Reasons for Low Price Increases in Japan

Reasons for Low Price Increases in Japan Japan

In August, the Consumer Price Index (CPI) for Japan increased by 2.8%. Japan’s inflation rate is the lowest among large nations, falling below those of the United States (8.3%) and the Eurozone (9.1%). Despite the fact that prices are rising more slowly than in other nations, Japanese households nonetheless face a significant burden because salaries are hard to raise.

We will explain why “low inflation” persists only in Japan.

Monetary easing:

The Bank of Japan has opted to continue its current monetary easing program in the face of rising global inflation. In comparison to other major economies, Japan has the lowest prices, with the Consumer Price Index (CPI) growing 2.8% in August. It is the highest level since 2008, excluding the phase impacted by the consumption tax rate hike, however, some people consider this to be relatively modest compared to the 8.3% in the U.S. and 9.1% in the Eurozone. The public in Japan has been in for a significant shock as a result of the infrastructure costs, such as power and gas rates, rising by more than 20% and food prices rising by about 10%.

The growing “interest rate gap” between Japan and the West has also contributed to the yen’s devaluation. The Bank of Japan continues to pursue large-scale monetary easing, in contrast to Western central banks that are rushing to tighten monetary policy in an effort to contain record inflation. This disparity in monetary policy stance is the primary cause of the global financial crisis. Since the BOJ has announced that it won’t raise interest rates any time soon, Japan is currently the only major central bank in the world with a negative policy rate.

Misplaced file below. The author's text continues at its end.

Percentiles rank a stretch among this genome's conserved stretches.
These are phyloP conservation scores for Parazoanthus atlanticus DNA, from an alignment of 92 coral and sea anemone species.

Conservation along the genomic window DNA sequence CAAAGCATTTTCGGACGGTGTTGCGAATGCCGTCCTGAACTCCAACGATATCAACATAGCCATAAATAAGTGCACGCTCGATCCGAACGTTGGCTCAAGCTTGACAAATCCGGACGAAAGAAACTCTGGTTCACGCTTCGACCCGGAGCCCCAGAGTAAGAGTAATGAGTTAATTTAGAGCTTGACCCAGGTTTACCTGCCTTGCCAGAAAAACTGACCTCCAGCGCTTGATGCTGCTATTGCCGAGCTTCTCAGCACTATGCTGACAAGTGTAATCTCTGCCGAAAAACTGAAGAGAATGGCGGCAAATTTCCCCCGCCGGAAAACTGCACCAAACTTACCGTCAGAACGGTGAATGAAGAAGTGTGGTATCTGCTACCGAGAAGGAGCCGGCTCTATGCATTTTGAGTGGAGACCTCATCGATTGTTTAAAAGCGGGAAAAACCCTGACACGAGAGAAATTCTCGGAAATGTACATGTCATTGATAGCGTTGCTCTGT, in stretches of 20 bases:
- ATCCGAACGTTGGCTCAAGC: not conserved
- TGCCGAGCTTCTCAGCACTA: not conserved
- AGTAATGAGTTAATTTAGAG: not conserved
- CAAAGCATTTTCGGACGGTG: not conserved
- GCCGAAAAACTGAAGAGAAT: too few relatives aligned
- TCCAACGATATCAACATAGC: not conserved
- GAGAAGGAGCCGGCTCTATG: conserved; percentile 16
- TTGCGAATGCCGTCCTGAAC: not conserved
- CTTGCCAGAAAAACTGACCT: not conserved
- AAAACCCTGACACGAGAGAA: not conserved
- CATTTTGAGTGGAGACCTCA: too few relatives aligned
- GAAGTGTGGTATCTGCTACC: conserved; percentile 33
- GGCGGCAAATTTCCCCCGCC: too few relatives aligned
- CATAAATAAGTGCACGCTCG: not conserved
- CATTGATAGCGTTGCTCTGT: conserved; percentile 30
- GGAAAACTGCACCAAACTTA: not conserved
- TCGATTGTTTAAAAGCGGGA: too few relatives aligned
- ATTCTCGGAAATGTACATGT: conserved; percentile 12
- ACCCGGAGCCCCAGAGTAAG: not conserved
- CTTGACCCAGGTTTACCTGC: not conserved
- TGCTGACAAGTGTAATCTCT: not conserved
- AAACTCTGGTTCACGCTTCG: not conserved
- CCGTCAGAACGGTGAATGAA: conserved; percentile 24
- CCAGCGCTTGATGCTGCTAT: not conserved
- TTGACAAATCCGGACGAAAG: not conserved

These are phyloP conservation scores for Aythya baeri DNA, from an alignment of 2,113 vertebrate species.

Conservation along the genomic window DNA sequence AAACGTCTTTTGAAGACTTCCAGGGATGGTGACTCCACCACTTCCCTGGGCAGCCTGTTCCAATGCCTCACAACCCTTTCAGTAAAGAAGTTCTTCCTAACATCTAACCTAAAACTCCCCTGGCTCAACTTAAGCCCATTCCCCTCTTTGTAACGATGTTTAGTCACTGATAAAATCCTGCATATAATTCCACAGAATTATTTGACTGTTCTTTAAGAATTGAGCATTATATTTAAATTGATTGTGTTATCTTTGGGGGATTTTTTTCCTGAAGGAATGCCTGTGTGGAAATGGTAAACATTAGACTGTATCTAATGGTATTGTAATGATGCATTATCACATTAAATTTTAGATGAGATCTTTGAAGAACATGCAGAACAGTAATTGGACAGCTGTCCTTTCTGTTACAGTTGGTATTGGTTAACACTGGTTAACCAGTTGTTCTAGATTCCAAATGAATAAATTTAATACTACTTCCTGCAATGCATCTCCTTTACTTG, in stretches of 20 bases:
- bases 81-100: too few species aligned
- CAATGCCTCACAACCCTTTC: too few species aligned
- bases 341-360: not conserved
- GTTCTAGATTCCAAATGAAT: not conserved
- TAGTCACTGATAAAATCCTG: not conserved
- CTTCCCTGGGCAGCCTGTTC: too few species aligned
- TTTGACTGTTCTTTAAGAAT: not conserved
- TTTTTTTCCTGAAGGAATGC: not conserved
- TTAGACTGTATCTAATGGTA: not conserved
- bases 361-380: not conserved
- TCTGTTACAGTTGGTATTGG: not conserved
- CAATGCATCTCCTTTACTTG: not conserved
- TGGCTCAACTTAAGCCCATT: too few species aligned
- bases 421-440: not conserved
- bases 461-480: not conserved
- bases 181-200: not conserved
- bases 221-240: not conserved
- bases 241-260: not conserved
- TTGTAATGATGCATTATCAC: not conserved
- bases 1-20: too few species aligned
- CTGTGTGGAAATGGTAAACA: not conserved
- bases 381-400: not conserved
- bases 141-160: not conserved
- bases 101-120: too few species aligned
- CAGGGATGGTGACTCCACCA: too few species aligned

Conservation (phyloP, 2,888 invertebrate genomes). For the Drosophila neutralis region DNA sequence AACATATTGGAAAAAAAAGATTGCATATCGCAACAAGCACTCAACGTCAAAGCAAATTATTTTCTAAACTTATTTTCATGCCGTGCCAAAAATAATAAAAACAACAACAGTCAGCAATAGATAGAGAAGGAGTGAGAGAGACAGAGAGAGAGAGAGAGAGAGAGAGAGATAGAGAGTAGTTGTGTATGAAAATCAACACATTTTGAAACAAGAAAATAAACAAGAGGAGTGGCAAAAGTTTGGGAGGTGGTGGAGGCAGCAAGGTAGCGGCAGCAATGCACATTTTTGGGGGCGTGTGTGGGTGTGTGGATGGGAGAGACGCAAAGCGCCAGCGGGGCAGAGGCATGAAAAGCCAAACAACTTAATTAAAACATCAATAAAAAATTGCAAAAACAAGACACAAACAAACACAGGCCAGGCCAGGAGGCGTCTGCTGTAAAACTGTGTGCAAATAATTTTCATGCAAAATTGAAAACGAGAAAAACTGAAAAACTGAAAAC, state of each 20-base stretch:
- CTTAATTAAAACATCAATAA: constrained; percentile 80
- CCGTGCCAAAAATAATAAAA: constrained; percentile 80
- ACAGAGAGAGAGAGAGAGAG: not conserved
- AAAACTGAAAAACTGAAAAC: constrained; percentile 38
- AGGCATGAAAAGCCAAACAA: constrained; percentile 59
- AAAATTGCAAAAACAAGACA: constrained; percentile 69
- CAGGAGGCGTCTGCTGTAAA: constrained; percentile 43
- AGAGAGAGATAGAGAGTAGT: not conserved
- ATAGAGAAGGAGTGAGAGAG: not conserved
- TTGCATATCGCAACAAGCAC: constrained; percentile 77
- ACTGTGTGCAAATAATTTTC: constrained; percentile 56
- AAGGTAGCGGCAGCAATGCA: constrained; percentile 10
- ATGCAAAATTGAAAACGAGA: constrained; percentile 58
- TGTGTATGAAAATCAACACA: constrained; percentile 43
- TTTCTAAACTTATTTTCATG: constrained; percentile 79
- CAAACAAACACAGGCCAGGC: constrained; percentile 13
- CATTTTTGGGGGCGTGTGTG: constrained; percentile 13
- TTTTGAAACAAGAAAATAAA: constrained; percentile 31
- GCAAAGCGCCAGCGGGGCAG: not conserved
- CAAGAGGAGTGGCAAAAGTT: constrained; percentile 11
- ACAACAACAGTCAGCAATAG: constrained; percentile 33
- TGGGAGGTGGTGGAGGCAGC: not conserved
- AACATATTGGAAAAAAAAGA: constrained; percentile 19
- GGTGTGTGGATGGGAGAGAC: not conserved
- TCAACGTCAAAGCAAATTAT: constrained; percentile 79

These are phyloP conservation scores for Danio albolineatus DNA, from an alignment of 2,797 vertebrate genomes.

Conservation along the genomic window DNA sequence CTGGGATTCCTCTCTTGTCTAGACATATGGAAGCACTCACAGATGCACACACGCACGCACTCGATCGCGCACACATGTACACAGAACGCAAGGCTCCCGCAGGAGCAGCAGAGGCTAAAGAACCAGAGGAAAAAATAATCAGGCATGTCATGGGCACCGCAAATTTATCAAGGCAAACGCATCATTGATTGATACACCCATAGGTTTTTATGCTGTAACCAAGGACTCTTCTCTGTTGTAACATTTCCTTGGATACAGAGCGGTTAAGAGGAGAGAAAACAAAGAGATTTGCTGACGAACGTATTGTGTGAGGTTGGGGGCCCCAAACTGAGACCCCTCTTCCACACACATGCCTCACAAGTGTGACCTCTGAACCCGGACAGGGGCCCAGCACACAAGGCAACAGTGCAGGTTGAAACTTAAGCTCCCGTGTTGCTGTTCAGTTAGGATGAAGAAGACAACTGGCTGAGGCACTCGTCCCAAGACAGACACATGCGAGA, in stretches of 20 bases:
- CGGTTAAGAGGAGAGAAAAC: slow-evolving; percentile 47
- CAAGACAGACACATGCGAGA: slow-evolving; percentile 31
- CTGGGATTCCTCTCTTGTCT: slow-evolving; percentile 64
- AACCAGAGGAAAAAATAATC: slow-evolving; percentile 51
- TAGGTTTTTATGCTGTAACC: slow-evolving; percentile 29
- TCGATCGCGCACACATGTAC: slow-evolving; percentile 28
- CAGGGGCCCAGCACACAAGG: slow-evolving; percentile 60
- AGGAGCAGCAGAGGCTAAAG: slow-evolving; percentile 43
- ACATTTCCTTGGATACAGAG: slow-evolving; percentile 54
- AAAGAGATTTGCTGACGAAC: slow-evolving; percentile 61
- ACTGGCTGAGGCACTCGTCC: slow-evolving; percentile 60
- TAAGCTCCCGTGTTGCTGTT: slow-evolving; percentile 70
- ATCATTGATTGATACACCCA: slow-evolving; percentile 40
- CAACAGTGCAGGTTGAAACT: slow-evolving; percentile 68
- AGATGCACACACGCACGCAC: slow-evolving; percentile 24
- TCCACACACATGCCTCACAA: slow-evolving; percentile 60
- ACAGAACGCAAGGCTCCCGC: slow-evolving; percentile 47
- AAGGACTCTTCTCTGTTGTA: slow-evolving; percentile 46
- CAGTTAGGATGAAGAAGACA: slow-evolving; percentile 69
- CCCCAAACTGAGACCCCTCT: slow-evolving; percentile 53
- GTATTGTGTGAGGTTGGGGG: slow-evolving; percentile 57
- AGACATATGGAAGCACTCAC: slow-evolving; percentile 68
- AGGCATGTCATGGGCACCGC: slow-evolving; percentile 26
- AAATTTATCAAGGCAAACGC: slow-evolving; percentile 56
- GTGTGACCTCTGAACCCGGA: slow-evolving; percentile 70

Contrary to many other nations, Japan has consistently low inflation rates, which can be linked to the features of its economic policies. In other words, since 2013, it has substantially increased its monetary basis. This is because of Japan’s “Quantitative and Qualitative Monetary Easing” monetary policy, which Bank of Japan Governor Kuroda introduced as one of the economic measures to aid Japan’s economy out of the protracted deflationary recession and strong yen that had persisted since the burst of the bubble economy in 1993 until about 2013.

Although this strategy did not significantly boost the money supply, the average real GDP growth rate for the Japanese economy during the expansion that lasted until October 2018 was 0.9%. The government continued to pursue ultra-easy policies for large exporting corporations and the wealthy while holding down wages and boosting the consumption tax. According to economists and economic observers, this resulted in a recovery in Japan’s economy without a real gain in household income. This has exacerbated the slow expansion of personal consumption and the stagnation of the economy and is regarded to have contributed to the gradual increase in prices.

Second from the bottom in the G7:

The spread of the new coronavirus has resulted in huge government spending in Japan, but despite this, there haven’t been many direct advantages offered to households, which is also thought to be why prices haven’t increased significantly.

The risk of economic turmoil brought on by a spiraling wage-price relationship that increases inflation is also thought to be minimal in Japan because wages are not expected to increase. This is also the case in Europe and the US. On the other hand, even at the current low inflation rate, the burden on households is substantial given that a total of more than 20,000 food items are expected to see price increases by the end of this year and that earnings are not increasing.

Japan’s average annual income ranks 24th out of 35 countries, second from the bottom among the G7 nations, and hasn’t moved much over the past 30 years, according to data on worldwide average earnings published by the Organization for Economic Cooperation and Development.